North American First Class Reader: The Sixth of Tower's Series for Common Schools, in which the Higher Principles of Elocution are Explained and Illustrated by Appropriate Exercises
D.Burgess & Company, 1854 - 426 Seiten
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admiration antonomasia arms art thou beauty blessed blood bosom breath bright Brutus Caesar Cassius clouds DANIEL BURGESS darkness dead death deep delight divine earth eternal fame fancy father fear feeling Felicia Hemans friends genius give glory grave hand happy hast hath head hear heard heart heaven honor hope hour human immortal John Locke king knowledge land learned light live Lochinvar look lord memory mind moral Mount Ararat mountain nature never night o'er observation once pass passion pleasure poet poetry poor praise principles quadrupeds reader Rob Roy Samian wine scene semitone sentiment Shylock silent Slyder Downehylle smile solemn soul sound speak spirit sweet Syphax taste tears tell thee thing thou thought tion trembling truth turn twas uncle Toby utterance virtue voice waves wind wonder words youth
Seite 267 - tis his will : Let but the commons hear this testament, (Which, pardon me, I do not mean to read) And they would go and kiss dead Caesar's wounds, And dip their napkins in his sacred blood ; Yea, beg a hair of him for memory, And, dying, mention it within their wills, Bequeathing it, as a rich legacy, Unto their issue.
Seite 346 - It blesseth him that gives, and him that takes; 'Tis mightiest in the mightiest; it becomes The throned monarch better than his crown; His sceptre shows the force of temporal power, The attribute to awe and majesty, Wherein doth sit the dread and fear of kings; But mercy is above this sceptred sway, It is enthroned in the hearts of kings, It is an attribute to God himself; And earthly power doth then show likest God's When mercy seasons justice.
Seite 124 - The curfew tolls the knell of parting day, The lowing herd winds slowly o'er the lea, The ploughman homeward plods his weary way, And leaves the world to darkness and to me. Now fades the glimmering landscape on the sight, And all the air a solemn stillness holds, Save where the beetle wheels his droning flight, And drowsy tinklings lull the distant folds...
Seite 266 - I come to bury Caesar, not to praise him. The evil that men do lives after them ; The good is oft interred with their bones : So let it be with Caesar. The noble Brutus Hath told you Caesar was ambitious: If it were so, it was a grievous fault; And grievously hath Caesar answer'd it. Here, under leave of Brutus and the rest, — For Brutus is an honorable man ; So are they all, all honorable men, — Come I to speak in Caesar's funeral.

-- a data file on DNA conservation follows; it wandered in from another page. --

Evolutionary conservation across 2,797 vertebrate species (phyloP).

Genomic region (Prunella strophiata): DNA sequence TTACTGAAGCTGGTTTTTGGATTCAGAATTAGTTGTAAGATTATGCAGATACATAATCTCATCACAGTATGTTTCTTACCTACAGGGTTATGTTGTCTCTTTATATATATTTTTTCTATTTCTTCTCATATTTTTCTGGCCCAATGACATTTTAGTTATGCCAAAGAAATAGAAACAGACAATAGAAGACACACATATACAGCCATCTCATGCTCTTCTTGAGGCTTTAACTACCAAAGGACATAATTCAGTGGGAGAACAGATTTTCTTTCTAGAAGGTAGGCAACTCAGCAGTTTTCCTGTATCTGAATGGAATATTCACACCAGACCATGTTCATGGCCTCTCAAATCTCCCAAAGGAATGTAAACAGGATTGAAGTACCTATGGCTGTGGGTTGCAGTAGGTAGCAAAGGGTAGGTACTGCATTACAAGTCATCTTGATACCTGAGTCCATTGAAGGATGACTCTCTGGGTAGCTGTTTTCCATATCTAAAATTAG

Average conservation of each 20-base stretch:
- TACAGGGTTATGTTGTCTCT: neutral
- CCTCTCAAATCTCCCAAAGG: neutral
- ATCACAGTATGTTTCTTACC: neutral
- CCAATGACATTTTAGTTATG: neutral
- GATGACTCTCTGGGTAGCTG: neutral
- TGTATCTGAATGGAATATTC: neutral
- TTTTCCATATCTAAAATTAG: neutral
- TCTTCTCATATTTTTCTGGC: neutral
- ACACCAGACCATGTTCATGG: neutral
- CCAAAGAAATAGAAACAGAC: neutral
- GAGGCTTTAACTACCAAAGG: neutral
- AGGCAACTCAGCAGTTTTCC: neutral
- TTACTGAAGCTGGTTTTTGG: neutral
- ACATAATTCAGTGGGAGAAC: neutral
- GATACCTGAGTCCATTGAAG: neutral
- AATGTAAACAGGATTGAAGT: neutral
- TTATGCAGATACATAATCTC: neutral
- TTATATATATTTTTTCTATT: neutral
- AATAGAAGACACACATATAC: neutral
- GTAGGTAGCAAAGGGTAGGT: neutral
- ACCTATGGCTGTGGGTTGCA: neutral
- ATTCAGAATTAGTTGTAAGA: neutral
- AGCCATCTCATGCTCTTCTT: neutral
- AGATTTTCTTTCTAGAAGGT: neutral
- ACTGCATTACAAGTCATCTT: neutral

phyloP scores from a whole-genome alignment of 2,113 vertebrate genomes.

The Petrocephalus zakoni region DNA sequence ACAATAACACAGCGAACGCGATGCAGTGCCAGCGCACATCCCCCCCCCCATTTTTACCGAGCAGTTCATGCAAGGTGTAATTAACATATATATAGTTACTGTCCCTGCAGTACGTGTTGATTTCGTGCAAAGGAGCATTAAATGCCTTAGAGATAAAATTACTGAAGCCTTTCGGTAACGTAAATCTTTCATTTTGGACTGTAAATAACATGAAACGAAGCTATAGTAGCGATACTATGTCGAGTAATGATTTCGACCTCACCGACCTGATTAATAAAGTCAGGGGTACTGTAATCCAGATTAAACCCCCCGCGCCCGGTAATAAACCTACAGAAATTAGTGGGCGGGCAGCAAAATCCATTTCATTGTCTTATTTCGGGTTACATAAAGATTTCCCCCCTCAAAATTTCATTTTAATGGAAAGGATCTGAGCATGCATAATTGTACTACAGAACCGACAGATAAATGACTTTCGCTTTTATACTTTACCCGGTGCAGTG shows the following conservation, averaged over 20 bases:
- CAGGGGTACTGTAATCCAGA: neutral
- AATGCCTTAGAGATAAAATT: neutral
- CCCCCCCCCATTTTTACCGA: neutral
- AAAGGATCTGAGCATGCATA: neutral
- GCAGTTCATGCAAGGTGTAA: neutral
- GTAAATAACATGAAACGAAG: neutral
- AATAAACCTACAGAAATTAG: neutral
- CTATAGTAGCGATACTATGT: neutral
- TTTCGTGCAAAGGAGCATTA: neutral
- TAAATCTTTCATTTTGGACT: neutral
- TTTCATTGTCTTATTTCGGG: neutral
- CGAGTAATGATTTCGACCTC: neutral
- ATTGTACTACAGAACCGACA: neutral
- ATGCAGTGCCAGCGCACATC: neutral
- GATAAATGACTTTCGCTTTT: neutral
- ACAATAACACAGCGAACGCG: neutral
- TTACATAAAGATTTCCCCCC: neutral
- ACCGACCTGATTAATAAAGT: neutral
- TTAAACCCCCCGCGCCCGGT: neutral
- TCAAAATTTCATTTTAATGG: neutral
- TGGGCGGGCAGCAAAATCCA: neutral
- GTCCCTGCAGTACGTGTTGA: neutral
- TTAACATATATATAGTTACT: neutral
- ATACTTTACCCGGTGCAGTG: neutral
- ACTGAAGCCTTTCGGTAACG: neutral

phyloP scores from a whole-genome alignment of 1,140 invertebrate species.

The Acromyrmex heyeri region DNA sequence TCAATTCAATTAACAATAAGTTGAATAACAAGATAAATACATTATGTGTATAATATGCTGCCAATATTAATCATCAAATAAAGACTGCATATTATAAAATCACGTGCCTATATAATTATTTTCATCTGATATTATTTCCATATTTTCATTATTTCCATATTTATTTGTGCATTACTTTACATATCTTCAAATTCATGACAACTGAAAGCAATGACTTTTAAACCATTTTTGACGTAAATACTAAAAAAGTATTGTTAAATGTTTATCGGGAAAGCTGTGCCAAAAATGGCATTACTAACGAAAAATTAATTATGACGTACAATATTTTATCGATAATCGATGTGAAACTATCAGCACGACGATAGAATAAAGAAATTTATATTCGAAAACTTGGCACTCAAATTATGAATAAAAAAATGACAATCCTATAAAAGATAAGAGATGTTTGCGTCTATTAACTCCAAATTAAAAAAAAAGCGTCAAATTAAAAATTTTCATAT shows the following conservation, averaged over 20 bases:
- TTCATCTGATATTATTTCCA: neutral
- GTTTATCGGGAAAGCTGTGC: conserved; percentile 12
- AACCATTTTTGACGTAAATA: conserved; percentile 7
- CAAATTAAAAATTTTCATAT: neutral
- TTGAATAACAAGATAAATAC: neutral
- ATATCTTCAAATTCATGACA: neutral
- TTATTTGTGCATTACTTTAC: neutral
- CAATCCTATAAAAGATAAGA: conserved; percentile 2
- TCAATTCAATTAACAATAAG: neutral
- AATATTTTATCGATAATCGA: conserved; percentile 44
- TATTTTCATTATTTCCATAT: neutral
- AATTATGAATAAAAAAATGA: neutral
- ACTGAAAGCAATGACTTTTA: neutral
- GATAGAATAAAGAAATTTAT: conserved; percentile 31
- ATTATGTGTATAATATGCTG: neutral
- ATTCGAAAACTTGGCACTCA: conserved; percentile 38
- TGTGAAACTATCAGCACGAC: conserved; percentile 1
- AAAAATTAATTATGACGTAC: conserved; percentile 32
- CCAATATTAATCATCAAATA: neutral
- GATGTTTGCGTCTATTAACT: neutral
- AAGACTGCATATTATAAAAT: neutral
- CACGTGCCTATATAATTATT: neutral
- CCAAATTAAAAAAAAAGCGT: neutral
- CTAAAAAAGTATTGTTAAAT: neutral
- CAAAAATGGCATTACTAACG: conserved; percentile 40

Seite 144 - Thus to relieve the wretched was his pride, And e'en his failings leaned to Virtue's side; But in his duty prompt at every call, He watched and wept, he prayed and felt, for all. And, as a bird each fond endearment tries To tempt its new-fledged offspring to the skies, He tried each art, reproved each dull delay, Allured to brighter worlds, and led the way.
Seite 179 - All murder'd: for within the hollow crown That rounds the mortal temples of a king Keeps Death his court, and there the antic sits, Scoffing his state and grinning at his pomp...
Seite 38 - Now, my co-mates and brothers in exile, Hath not old custom made this life more sweet Than that of painted pomp? Are not these woods More free from peril than the envious court? Here feel we but the penalty of Adam, — The seasons' difference : as the icy fang And churlish chiding of the winter's wind, Which when it bites and blows upon my body, Even till I shrink with cold, I smile and say, This is no flattery : these are counsellors That feelingly persuade me what I am.
Seite 32 - In thoughts from the visions of the night, when deep sleep falleth on men, fear came upon me, and trembling, which made all my bones to shake. Then a spirit passed before my face ; the hair of my flesh stood up : it stood still, but I could not discern the form thereof : an image was before mine eyes ; there was silence, and I heard a voice...
Seite 27 - It must be so — Plato, thou reasonest well ; Else whence this pleasing hope, this fond desire, This longing after immortality ? Or whence this secret dread, and inward horror, Of falling into nought ? Why shrinks the soul Back on herself, and startles at destruction ? Tis the divinity that stirs within us ; 'Tis heaven itself, that points out an hereafter, And intimates eternity to man ! Eternity ! thou pleasing, dreadful thought ! Through what variety of untried being, Through what new scenes...
Seite 264 - Romans, countrymen, and lovers ! hear me for my cause, and be silent that you may hear : believe me for mine honor, and have respect to mine honor, that you may believe : censure me in your -wisdom, and awake your senses, that you may the better judge. If there be any in this assembly, any dear friend of Caesar's, to him I say, that Brutus' love to Caesar was no less than his.